ST. JOSEPH — A man who in January 2018 shot and killed his female companion of 30 years will likely spend the rest of his life in prison.
Berrien County Trial Court Judge Gordon Hosbein sentenced William Edwards, 39, to 70-120 years for the murder of Novena Mathis.
“It seems like someone took my heart out of my chest and ripped it away, for no apparent reason,” Mary Caldwell, Mathis’ mother, said during a sentencing hearing for Edwards Monday. “My daughter was a gift from God and I raised my children in church. Because of the God I serve, I have to forgive him, but I don’t want this man ever to be free.”
A Berrien County jury on Sept. 20, following a two-week trial, found Edwards guilty of second-degree murder and some lesser firearms-related charges in the death of Mathis. He and his lawyers, Chief Public Defender Christopher Renna and Assistant Public Defender Jennifer Fields, contended throughout his trial that he shot Novena Mathis in self-defense.
According to testimony, Edwards shot Mathis in her car outside Harbor Towers in Benton Harbor on Jan. 8, 2018. Her body was found the next day in her car, which had been moved to the parking lot at Hayward Wells townhouse complex. He and his lawyers said he shot Mathis because she was reaching into a purse in which he knew her to carry a knife.
“How dare he come in here and make her look like she ... she didn’t do anything to him. He hated my granddaughter, and he knew she was going to choose her daughter that night. For him to sit in this courtroom and breathe the same air we are, that’s not fair,” Mary Caldwell told the judge. “Nothing you do to him is going to be enough for me. He’s an animal.”
Jimmy Caldwell Jr., Novena’s brother, said Edwards had been around their family for almost 30 years.
“We accepted him when no one else would, even his own family. Then he took a life from us. He took a part of us we can never get back,” he told the judge. To Edwards, Caldwell said, “You tried to make her look like a bad person when she was the only one would ever stand up for you (during prior court cases.) Throughout your whole trial no one came to support you because we were all you had. We were all the family you dad. Thirty years, man, and you betray our family.”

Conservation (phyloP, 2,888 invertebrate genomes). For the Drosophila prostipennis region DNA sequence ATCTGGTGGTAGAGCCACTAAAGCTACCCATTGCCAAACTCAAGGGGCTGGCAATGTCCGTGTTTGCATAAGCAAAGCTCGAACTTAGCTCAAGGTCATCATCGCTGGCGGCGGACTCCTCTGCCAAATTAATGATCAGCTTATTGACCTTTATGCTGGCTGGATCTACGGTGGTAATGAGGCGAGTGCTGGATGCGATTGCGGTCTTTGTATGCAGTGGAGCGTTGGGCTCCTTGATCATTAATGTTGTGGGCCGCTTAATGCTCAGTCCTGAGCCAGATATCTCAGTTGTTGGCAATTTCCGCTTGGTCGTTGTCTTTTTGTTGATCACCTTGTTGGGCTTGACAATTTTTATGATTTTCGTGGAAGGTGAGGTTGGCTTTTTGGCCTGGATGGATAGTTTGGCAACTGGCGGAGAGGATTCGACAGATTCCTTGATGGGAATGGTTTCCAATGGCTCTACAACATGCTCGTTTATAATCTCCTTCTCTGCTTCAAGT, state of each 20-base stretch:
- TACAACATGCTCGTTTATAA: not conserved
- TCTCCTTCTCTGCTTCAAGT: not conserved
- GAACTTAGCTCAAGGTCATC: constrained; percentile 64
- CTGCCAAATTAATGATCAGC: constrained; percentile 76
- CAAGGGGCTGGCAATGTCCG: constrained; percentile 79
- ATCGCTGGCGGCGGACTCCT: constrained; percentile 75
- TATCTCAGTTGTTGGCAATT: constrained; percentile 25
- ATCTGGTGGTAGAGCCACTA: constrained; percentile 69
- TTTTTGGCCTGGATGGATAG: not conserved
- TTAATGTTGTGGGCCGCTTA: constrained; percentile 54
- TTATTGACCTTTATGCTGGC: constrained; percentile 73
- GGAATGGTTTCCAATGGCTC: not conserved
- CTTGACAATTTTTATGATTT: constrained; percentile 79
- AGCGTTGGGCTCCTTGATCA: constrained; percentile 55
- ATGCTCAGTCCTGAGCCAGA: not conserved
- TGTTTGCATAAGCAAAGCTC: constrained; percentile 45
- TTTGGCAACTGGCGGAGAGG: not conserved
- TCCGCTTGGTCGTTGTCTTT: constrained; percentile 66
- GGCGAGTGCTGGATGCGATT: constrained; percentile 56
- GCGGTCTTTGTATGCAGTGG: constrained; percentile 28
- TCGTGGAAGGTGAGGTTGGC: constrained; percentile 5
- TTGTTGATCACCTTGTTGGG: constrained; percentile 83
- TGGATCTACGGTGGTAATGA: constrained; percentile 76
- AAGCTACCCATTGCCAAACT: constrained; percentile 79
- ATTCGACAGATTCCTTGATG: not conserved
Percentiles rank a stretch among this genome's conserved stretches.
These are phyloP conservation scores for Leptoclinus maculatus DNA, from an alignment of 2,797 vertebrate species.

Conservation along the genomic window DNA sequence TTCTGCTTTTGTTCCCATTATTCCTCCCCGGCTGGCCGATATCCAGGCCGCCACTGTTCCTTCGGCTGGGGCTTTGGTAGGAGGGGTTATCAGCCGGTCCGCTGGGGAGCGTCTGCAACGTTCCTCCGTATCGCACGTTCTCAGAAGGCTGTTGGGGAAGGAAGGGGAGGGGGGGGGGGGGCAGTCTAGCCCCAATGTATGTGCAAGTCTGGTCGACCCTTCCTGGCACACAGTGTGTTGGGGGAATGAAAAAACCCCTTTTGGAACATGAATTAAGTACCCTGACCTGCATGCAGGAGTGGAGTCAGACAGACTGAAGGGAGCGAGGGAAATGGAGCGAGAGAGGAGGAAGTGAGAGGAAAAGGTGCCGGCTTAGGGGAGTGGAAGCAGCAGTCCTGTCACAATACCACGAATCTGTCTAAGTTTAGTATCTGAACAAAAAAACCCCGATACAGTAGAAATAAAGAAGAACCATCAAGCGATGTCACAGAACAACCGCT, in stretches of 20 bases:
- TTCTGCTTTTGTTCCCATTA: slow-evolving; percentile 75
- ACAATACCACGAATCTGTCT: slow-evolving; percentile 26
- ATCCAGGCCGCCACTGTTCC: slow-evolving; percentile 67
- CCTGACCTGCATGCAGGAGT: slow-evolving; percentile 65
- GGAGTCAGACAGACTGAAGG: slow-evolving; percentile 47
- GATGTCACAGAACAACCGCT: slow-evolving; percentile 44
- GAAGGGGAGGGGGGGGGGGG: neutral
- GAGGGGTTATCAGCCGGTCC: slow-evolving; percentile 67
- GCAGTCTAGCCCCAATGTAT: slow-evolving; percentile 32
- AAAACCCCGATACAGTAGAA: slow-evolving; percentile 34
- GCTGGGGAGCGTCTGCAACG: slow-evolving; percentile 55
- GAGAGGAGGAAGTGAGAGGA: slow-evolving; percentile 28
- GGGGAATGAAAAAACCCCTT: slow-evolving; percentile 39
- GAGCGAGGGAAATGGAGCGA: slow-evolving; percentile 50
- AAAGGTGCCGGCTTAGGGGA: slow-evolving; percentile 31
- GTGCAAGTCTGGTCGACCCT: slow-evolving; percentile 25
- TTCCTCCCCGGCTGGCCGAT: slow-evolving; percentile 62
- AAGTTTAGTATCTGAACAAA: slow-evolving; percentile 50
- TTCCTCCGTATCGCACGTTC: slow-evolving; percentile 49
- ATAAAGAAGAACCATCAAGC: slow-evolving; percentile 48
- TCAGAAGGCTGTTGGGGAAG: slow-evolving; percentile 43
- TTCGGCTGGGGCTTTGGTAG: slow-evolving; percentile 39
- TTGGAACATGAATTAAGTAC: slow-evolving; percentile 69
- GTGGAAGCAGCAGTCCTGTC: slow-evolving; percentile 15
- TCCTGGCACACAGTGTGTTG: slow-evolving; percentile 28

Novena’s daughter, Dasha Mathis, although she was aware her mother and Edwards had quarrelled over matters involving her, said, “Through all of this I’ve never known why you did this. This wasn’t my fault. It wasn’t my mother’s fault, and I want to know why you did this. The day you killed her you tortured me all day.”
Throughout the day Dasha was looking for her mother, Edwards kept telling her she would be home soon. According to testimony, he called Dasha and her little brother at one point and told them to clean the house, saying, “We’re on our way.”
Berrien Assistant Prosecutor Jane Wainwright asked Judge Hosbein to fashion a sentence of at least 60 years for Edwards.
Novena Mathis’ family packed the courtroom for Edwards’ sentencing hearing.
“I was struck by how big and beautiful this family is and now this family is forever shattered,” Wainwright said. “He’s a cold-blooded killer. He told his mother he killed her because she was recording his drug deals.”
Renna disputed that Edwards was intent on killing Mathis.
“They obviously have a much different view of things than we do,” he said. “We ask that you fashion a sentence that would allow him at some point to be eligible for parole. He’s a 40-year-old man.”
Renna objected to a probation officer’s statement in a pre-sentence investigation report that Edwards showed no remorse.
“I’ve spent hundreds of hours with him and he has a lot of remorse. That statement from a probation officer after a 15-minute interview was inappropriate,” Renna said. He said he and Fields had strongly advised Edwards to remain stoic, respectful and calm in the courtroom.
The judge agreed the statement should be stricken from the report and said, “(Edwards) does maintain the right to remain silent.”
Hosbein told the family there is nothing he can say or do that will bring back their loved one.
“Domestic violence is an epidemic and all too often these end in this way,” he said. With that, he pronounced a sentence for the murder charge that was on the high end of the guideline range for Edwards, which was 270 to 900 months (22 1/2 to 75 years).
Besides the 70-120 year sentence for the second-degree murder charge, Edwards was given two concurrent terms of 6-40 years for possession of a firearm by a felon and carrying a concealed weapon; and two consecutive and preceding terms of 2 years for two counts of weapons felony firearms. He’ll get credit for 658 days served.
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